• Moving to a microservices architecture: one of the ways to understand microservices is to look at companies like Google, Netflix, eBay, and Twitter, who are early adopters of this model. Microservices deconstruct a single application and break it down into smaller functional components. This greatly reduces overhead, while fundamentally changing the way applications are developed, deployed, and managed.
  • Developing event-driven computing: Event-driven computing, also known as serverless, allows you to run code without provisioning servers first. It provides easy management of computing resources and a much-needed productivity boost because it decouples software development from server administration. Services like AWS Lambda, Azure Functions, and Google Cloud Functions enable this transition.

The Benefits of a Cloud Native Architecture

At this point, the business benefits of the cloud native approach are fairly clear: a cloud native architecture enables speed, business efficiency, nearly limitless computing power, and a level of scalability and efficiency gains that can’t otherwise be achieved with the traditional on-premises IT model, or by simply migrating the “old way of doing IT” to a public cloud vendor like AWS. It not only requires a fundamental shift in the way applications are designed and deployed, but also engenders far-reaching impact on team and organization culture and fundamentally changes the way your business responds to the shifting demands of the marketplace.

Organizations that embrace a cloud native architecture saw increased elasticity and a better ability to support continuous deployment. Elasticity and continuous deployment are some of the most critical functionality in the cloud native era because they enable limitless scalability and business agility.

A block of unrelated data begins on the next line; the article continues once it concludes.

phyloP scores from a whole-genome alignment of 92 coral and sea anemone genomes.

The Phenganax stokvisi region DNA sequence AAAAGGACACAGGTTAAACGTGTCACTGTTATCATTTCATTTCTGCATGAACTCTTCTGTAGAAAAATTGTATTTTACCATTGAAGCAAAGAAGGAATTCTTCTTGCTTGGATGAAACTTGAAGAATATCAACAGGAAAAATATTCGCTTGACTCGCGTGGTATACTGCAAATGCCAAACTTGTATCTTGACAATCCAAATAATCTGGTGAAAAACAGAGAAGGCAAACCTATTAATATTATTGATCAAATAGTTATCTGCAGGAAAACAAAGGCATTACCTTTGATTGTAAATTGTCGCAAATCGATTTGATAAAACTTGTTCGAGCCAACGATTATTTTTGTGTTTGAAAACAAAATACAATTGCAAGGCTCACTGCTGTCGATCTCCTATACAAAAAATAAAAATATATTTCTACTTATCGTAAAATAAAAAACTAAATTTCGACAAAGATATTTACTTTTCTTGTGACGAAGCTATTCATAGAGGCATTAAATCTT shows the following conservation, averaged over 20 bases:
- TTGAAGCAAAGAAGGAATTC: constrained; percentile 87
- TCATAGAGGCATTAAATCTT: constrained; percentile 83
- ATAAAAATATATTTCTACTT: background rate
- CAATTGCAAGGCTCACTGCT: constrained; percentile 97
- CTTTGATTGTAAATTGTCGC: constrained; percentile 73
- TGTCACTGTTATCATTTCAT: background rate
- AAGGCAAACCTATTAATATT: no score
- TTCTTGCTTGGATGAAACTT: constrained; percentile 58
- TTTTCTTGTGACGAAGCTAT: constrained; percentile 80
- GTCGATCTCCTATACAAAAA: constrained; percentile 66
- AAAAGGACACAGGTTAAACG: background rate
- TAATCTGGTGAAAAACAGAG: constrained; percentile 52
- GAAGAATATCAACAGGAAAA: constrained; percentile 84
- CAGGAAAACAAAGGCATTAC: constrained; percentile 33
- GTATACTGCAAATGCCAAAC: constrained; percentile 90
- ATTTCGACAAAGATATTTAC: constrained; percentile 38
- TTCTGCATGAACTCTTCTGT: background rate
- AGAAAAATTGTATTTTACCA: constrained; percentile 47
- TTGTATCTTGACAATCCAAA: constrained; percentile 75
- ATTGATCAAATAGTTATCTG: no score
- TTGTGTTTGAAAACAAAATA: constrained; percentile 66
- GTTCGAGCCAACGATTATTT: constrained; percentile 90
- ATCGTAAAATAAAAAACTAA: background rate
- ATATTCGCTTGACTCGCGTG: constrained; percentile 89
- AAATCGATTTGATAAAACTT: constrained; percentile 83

But There’s a Catch: Cloud Native Security

Cloud native is a fundamentally new and exciting approach to designing and building applications. This, however, also raises a completely new set of security challenges. For example, when you move to a microservice model, end-to-end visibility, monitoring and detection become more complex and difficult to execute. Similarly, there is currently no solution focused on protecting the entire Linux stack –  despite the fact that most microservices applications run on Linux. Also, conducting security operations and making security decisions at the “service” level is an unfamiliar territory for the security industry.

This means that traditional security assumptions, such as the presence of an agent, a network perimeter, and end to end visibility, may not be valid anymore. Many of the security capabilities that we learned to depend upon, such as server instrumentation, may also be ill-suited for the cloud-native environment.   

Being cloud-native leads to a radically different approach to application development, deployment, and to infrastructure management. The same is true for security — a reimagining of security must take place for cloud-native applications, or we risk cannibalizing the benefits of cloud computing.  

Stay tuned for Part 2 of this three part blog series covering the fundamental security considerations for cloud native environments.

Dr. Chenxi Wang is vice Chair, OWASP vice chair as well as founder and general partner, Rain Capital. Dr. Wang is also on Capsule8’s Advisory Board.